The child now materializes at his mother’s side, wearing a cracked, plastic frog mask.
“Are you a princess?” the child says.
“Sometimes,” I say.
“I’d better go,” the mother says. “Good luck with helping your sister.”
“Thank you,” I say. This is the longest conversation I’ve had with someone using my real voice in who-knows-how long, and I feel the pathetic urge to keep talking. Part of me wants to sit at this stranger’s cluttered dining table and drink Diet Coke or boxed apple juice or whatever she has on hand and tell her everything I know about Eff and the cult.
As I’m heading back to my car, I hear a door opening in the direction of the Demon’s house. I tell myself that I’m probably being paranoid, but when I turn my head, I see the young woman with doe eyes moving hurriedly in my direction. Then I notice George standing in the doorway with a tiny grin on his face. I guess he does recognize me, and he’s commanded his girlfriend to do what exactly?
I speed-walk to my car, stumbling once on nothing in particular. I manage to defy the laws of physics and not fall on my face. As I fumble with my keys, the woman says, “Excuse me.” She sounds close. She sounds like she could reach out and touch my back if she wanted to.
“I’m sorry,” I say. “I have an appointment and I’m in a rush.”
Only after I’m in my car with the door locked do I glance over at the girl. She’s standing a few feet away, with her arms crossed over her four-hundred-dollar blouse. She gives me an exasperated look, which hurts my feelings more than it should.
I drive away, slowly, as if I don’t have a care in the world. I don’t look back at George, but his small venomous smile invades my thoughts regardless. That poor girl. I pray for her, despite the fact that I don’t believe in God. I pray that the doe-eyed girl is friends with the young mother two houses down. I pray that someday soon she’ll escape the nightmarish maze she doesn’t even know she’s trapped within.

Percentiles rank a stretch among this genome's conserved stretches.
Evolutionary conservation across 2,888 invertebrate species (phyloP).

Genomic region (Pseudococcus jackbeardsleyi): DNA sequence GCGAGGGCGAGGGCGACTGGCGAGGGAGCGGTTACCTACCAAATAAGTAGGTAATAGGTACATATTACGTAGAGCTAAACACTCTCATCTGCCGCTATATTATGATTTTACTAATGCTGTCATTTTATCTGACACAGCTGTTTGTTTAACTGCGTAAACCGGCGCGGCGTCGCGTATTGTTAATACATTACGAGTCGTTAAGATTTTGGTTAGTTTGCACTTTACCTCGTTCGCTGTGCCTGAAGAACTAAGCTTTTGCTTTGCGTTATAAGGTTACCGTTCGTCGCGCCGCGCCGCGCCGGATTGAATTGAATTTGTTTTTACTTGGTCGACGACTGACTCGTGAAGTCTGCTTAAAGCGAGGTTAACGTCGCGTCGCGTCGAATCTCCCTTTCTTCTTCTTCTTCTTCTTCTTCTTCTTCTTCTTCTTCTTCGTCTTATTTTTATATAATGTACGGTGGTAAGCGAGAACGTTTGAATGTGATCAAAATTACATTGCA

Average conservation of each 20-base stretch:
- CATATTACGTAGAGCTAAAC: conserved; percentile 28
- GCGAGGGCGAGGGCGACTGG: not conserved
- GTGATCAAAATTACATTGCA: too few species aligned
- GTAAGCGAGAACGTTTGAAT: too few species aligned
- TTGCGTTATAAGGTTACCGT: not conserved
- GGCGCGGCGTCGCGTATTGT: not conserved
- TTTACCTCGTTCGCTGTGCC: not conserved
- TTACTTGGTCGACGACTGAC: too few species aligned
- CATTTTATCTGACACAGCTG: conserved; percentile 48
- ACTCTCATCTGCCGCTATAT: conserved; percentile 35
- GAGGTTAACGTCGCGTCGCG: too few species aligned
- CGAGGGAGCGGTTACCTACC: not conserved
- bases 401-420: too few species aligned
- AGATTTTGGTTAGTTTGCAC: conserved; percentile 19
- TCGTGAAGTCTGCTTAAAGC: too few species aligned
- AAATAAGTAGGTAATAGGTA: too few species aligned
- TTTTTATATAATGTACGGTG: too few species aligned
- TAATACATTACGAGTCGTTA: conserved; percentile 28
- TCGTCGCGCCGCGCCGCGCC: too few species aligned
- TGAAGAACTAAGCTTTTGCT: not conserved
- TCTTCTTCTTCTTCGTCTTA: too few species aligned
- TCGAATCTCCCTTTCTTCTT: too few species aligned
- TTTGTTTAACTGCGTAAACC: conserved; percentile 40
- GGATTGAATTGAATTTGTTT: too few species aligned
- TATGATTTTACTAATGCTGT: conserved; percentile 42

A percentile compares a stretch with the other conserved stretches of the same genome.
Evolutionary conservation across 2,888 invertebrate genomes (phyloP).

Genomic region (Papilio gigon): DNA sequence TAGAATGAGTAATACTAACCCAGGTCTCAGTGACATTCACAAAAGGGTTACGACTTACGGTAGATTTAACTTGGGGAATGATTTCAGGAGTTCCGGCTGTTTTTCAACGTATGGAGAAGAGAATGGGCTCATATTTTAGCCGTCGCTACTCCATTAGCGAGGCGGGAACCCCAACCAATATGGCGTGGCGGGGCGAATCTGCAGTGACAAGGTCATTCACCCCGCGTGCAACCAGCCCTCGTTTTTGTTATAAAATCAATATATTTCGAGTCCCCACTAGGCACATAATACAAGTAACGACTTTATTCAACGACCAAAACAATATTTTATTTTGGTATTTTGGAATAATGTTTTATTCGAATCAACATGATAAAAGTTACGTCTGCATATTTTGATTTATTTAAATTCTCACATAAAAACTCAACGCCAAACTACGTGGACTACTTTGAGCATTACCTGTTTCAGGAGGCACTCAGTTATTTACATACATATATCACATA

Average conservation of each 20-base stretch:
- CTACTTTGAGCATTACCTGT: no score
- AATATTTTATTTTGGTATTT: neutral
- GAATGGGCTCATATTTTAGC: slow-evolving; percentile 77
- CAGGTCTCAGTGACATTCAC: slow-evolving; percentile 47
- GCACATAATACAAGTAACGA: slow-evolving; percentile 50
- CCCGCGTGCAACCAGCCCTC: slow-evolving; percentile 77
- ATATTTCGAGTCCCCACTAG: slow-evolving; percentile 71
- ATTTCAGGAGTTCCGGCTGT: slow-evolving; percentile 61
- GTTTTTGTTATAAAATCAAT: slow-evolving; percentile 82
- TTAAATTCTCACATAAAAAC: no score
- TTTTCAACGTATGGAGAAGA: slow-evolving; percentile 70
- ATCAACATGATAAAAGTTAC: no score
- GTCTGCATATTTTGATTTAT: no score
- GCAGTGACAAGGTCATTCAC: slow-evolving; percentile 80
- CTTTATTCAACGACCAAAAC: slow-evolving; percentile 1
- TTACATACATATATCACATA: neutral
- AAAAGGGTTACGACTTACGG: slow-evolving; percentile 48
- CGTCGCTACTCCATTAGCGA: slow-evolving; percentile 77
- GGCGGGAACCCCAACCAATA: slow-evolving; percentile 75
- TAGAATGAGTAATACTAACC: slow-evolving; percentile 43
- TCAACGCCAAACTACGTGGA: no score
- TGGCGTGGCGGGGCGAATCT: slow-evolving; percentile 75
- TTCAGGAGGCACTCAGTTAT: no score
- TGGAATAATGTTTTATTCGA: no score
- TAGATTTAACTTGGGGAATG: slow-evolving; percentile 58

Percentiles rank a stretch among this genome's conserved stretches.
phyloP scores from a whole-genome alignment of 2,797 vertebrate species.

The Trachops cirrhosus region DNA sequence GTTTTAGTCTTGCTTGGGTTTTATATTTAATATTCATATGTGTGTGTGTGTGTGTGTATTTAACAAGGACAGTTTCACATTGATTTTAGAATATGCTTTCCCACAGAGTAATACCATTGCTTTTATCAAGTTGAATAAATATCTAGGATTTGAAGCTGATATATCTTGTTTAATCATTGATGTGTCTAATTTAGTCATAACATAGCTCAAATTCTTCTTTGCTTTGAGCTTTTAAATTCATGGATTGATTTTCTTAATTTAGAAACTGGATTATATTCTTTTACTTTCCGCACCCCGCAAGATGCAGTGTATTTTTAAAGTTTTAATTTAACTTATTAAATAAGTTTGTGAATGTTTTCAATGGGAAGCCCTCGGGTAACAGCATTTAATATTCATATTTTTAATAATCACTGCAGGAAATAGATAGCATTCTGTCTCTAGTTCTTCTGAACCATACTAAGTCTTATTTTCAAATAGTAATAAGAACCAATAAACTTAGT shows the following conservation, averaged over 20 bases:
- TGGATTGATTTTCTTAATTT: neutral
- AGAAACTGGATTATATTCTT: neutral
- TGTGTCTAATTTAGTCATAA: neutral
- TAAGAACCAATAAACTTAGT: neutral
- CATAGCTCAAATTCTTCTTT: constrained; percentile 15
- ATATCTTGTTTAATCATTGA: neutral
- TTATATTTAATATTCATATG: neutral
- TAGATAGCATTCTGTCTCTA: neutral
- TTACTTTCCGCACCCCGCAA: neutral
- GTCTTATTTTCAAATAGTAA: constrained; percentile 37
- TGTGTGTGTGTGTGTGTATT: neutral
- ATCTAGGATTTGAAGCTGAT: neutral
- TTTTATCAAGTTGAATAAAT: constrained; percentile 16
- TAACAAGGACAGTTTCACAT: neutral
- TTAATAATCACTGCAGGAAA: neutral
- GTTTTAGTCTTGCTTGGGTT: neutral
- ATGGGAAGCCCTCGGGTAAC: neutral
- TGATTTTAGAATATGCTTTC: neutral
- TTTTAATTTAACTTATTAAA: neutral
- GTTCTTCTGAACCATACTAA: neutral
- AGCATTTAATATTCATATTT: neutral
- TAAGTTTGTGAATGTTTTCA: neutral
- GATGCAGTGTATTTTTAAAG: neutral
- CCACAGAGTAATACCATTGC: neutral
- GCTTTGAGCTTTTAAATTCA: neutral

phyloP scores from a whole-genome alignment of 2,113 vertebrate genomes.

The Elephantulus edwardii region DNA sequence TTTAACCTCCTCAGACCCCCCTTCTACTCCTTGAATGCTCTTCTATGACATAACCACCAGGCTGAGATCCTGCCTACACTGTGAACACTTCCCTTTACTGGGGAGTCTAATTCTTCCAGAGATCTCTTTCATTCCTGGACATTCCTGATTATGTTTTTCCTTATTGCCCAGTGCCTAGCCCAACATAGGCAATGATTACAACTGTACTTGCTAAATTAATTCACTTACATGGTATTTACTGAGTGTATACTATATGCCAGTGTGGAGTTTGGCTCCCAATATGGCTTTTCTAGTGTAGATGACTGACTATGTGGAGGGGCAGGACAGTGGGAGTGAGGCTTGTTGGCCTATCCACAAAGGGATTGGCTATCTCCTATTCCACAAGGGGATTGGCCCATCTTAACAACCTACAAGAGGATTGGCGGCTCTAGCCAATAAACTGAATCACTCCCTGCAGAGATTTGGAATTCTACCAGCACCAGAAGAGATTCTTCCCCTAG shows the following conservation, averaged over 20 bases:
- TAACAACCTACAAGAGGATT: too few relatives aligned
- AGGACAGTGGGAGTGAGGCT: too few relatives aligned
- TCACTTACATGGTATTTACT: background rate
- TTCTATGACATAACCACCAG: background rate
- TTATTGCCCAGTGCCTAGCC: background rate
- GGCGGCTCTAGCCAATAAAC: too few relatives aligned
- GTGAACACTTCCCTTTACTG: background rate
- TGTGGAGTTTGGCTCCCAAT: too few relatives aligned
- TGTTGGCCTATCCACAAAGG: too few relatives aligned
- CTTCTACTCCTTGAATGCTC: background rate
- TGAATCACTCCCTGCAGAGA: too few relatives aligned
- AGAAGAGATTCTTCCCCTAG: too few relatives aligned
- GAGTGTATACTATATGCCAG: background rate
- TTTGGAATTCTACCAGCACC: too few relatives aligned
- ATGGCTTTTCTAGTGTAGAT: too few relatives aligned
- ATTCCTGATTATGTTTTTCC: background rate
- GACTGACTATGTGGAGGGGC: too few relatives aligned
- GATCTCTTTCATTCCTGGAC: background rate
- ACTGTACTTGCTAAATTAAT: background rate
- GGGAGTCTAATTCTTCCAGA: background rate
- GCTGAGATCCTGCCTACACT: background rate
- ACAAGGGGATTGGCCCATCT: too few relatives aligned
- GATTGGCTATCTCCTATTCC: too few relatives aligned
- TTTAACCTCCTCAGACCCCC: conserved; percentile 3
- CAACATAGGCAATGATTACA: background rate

As I head to my next job, I compose another letter in my head. This one feels right on the money. I tell Eff about the hit-and-run, and how her cult friend could be responsible, for all we know. I tell her that she means the world and a bean to me, which is something our father used to say. I didn’t think to ask him what “world and a bean” means exactly until after he was gone. I asked Aunt Gloria what it meant once, but
she didn’t know. In my imagination, Eff sits cross-legged in a damp, dark basement, reading my letter. Once she finishes, she snickers a little through her nose and says, “Oh Phina.” Even in my imagination, I can’t change her mind.
Then I picture a black-and-white version of myself sitting at a massive desk in front of venetian blinds and a sign etched into the glass of the door that says Seraphina Ramon: Princess Detective Agency. I’ve never lost a case. What do I have to worry about? I’ll convince Eff somehow. Suddenly, the whole exercise feels a bit too silly, and my noir persona drains out of me, through the floor of my car, into a pothole. My confidence plummets downward, toward the center of the earth.
The one thing keeping me from pulling over and ugly-crying uncontrollably is that Eff is tough as hell. When she found herself trapped in George’s brambly maze, she trudged her way through the twists and turns, all the way to the exit. After our father died, I would come home from school and lie in bed, imagining my room like a giant coffin. I pretended that giant earthworms wriggled in circles around my walls. Sometimes Eff ventured into my grave and asked me to play, and I pinched her arm. And when she left my room, I pinched myself. Eff didn’t give up though, and eventually, after who-knows-how-many-weeks, I started playing again. Eff dragged me to the tiny park by our apartment complex after school. In her spaceship, she flew me to worlds populated by talking hedgehogs and affable pirates. We blew up evil planets made of metal and bones. We rescued cosmic orphans from the clutches of the Nothing Man, who ate shadows for breakfast and who, with a touch, could make you lose your sense of taste or smell. We built these worlds together. Eff called me captain, even though she made most of the decisions. Thanks to these adventures, sometimes I didn’t think about our father’s death for hours at a time. When we were teenagers, Eff was the only one who stood up to our mother. Even after a slap to the face or a remote thrown at her head, Eff wouldn’t back down. She was the first one to say goodbye to our mother forever, when Eff was old enough to survive on her own.
The point is, if someone can escape some bizarre cult, it’s Eff. She’s going to be fine. I repeat the thought over and over and over, and eventually I almost believe it.